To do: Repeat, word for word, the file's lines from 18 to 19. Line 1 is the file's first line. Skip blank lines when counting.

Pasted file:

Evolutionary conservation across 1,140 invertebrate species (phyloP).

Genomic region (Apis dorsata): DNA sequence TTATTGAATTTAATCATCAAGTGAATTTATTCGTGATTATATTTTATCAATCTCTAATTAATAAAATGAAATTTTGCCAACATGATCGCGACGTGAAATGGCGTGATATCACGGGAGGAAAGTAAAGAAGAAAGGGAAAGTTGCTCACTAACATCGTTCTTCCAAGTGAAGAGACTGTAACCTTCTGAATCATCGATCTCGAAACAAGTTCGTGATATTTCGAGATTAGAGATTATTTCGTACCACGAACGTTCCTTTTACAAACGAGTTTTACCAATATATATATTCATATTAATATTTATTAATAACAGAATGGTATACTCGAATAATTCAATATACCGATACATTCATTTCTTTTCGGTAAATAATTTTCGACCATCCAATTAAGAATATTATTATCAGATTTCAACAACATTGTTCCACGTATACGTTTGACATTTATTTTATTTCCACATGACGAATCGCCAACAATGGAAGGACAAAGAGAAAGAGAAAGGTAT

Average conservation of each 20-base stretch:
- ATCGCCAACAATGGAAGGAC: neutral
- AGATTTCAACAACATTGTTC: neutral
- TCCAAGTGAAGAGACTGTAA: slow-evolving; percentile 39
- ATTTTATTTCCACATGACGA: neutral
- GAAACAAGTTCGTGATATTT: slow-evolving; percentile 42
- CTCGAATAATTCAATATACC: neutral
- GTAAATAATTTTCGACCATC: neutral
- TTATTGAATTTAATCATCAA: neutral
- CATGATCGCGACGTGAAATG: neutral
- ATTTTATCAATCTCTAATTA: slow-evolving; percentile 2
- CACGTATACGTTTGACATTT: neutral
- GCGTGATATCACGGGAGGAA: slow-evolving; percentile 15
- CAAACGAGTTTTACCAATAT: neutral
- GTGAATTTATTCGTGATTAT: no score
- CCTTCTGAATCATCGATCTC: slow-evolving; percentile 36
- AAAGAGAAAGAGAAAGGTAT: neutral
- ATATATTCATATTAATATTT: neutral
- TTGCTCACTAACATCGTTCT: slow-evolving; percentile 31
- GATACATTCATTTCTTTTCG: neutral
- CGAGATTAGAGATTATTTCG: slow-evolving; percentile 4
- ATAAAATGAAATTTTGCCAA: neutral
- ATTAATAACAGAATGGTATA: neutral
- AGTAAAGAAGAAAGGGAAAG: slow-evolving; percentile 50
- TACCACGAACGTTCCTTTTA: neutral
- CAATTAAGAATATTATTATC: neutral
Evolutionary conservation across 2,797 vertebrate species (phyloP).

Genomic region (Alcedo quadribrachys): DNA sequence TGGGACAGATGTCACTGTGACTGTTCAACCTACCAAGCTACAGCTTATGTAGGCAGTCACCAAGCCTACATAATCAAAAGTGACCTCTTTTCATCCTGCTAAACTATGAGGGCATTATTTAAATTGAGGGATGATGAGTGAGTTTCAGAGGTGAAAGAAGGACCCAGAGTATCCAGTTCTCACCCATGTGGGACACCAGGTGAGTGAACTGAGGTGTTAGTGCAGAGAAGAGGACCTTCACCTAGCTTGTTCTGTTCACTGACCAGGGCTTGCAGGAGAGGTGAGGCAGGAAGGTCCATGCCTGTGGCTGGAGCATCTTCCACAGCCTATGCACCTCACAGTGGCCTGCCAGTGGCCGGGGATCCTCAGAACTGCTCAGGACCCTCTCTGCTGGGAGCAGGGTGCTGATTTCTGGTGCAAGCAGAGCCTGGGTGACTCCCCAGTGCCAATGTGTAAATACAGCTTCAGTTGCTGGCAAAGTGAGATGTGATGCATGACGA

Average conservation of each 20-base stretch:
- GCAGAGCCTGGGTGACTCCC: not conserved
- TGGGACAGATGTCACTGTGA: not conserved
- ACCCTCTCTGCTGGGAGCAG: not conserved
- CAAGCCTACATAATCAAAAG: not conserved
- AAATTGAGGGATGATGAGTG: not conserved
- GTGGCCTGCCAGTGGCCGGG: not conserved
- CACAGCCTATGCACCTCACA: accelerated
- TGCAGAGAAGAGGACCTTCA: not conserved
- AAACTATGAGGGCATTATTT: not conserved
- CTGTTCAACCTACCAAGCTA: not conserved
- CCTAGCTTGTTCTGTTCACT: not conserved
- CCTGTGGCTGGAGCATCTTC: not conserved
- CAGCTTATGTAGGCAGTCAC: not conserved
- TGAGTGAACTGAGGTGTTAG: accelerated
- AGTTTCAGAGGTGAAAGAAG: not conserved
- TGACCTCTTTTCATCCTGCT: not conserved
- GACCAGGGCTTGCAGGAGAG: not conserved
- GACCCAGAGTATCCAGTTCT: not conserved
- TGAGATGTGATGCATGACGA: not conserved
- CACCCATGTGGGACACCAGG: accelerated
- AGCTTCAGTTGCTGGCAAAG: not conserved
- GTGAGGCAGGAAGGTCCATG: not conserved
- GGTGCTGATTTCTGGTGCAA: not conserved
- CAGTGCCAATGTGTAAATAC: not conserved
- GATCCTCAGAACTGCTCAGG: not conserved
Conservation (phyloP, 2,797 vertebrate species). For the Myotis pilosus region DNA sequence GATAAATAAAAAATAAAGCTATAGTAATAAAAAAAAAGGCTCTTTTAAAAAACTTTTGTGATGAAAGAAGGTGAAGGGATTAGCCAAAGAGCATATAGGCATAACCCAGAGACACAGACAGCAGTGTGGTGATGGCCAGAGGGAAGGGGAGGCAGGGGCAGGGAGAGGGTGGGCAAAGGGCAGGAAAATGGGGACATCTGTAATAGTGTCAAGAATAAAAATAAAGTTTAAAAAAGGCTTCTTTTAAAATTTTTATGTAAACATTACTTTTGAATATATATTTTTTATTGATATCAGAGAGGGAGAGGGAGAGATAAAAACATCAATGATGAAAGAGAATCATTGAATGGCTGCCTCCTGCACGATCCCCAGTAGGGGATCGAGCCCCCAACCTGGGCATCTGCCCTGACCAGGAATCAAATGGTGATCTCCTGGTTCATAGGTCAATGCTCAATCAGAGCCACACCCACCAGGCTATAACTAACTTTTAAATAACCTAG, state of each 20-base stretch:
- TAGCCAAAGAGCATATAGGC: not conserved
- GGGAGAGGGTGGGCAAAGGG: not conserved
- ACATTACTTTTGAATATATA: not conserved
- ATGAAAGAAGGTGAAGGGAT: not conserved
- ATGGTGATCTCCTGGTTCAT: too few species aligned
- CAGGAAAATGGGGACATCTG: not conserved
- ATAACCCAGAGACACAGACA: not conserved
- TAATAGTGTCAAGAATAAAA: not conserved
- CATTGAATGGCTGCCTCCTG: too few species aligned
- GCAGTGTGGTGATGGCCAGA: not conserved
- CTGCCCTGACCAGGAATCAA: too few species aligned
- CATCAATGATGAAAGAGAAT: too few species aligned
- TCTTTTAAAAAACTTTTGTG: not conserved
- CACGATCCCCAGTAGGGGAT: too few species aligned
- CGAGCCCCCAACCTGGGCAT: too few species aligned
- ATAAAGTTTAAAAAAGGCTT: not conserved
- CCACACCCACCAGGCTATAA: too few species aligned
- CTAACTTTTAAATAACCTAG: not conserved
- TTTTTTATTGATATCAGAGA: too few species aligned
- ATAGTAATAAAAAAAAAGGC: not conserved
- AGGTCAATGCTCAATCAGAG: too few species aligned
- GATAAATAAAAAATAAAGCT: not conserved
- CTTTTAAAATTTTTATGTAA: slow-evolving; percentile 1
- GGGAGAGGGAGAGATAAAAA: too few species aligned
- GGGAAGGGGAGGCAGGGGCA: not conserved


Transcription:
- CCTTCTGAATCATCGATCTC: slow-evolving; percentile 36
- AAAGAGAAAGAGAAAGGTAT: neutral